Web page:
The 2020 Tokyo Olympics are finally underway after having been postponed for a year – a first in the history of the modern event.
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With the complications caused by the pandemic and a recent survey showing that a staggering 83% of Japanese people wanted the event postponed (again) or just cancelled outright, there was reason to suspect that the games wouldn’t be going ahead at all. However, with the decision eventually made to press on, the First and Second World Wars remain the only two events to have ever caused the modern Olympics to be cancelled.
Though the games are going ahead, things aren’t exactly business as usual. In happier, pre-pandemic times, the Japanese government had hoped to welcome 1 million spectators over the course of the games. However, with concerns over rising case numbers in Japan (resulting in a state of emergency being declared in Tokyo), there will be no crowds of cheering onlookers at any of the Olympic venues as spectators have been banned – another unfortunate first for the event. The International Olympic Committee (IOC) even made the decision to limit accreditation to only those who have “essential and operational roles” at the games, ruling out athletes from bringing their partners and families for the occasion.
This news will be particularly disappointing for Japanese taxpayers who funded the construction of new facilities, such as The Japan National Stadium, built to be the centrepiece of the games. Constructed on the site of the previous national stadium, and designed using timber sourced from across Japan’s 47 prefectures, the stadium cost US$1.43 billion to construct and is designed to hold a fixed capacity of 68 000 people. Another venue constructed specifically for the 2020 games is the Tokyo Aquatics Center. Rising four floors high (with a fifth below ground), the venue covers an area of 65 500 m2 and required 50 000 m3 of concrete in its construction.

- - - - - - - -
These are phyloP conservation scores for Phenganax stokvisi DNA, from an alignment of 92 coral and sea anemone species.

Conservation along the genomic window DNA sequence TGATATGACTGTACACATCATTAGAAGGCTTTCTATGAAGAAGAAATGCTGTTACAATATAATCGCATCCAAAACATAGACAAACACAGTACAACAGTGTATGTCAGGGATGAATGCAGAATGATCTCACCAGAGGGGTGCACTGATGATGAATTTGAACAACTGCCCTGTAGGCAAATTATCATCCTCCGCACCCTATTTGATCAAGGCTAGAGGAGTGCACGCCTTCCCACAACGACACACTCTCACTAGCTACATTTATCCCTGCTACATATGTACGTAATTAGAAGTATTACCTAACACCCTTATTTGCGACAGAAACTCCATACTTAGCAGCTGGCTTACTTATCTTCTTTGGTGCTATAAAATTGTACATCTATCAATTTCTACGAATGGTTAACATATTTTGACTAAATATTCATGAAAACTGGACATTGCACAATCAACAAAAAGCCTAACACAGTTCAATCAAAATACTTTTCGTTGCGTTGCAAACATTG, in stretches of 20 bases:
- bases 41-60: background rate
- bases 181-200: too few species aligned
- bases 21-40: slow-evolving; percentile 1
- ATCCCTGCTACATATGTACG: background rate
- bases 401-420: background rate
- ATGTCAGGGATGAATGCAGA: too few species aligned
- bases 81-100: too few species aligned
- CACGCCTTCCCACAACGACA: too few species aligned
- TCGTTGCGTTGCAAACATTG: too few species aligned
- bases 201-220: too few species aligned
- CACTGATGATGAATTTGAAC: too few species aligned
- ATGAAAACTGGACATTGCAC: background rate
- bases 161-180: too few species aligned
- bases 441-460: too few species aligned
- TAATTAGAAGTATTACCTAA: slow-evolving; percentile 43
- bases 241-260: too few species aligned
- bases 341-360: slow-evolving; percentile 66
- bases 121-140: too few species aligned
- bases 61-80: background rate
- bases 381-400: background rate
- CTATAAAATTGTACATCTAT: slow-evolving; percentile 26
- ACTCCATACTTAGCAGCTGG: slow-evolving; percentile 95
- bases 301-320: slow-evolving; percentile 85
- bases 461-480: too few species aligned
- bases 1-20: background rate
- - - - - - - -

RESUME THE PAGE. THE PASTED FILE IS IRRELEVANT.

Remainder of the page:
However, there is a silver lining to this cloud in that another unusual aspect of this Olympics is the large number of existing venues that have been retrofitted and upgraded, rather than being demolished and replaced. Indeed, three of the facilities being retrofitted were originally built for Japan’s last Olympics back in 1964.
Whilst it’s a shame that these venues will be largely empty throughout the games, the theme of re-use and retrofitting is certainly one positive aspect that we can acknowledge and apply elsewhere – even the medals were made with precious metals recovered from recycled electronics.
It’s going to require a similar attitude towards innovation and the avoidance of waste across industry for global climate and emissions goals to be met, and it’s exciting to see the cement sector making efforts to reduce its environmental impact. Perhaps the message we should take from the Tokyo Olympics is to continue, despite adversity, and make the right decisions for the environment.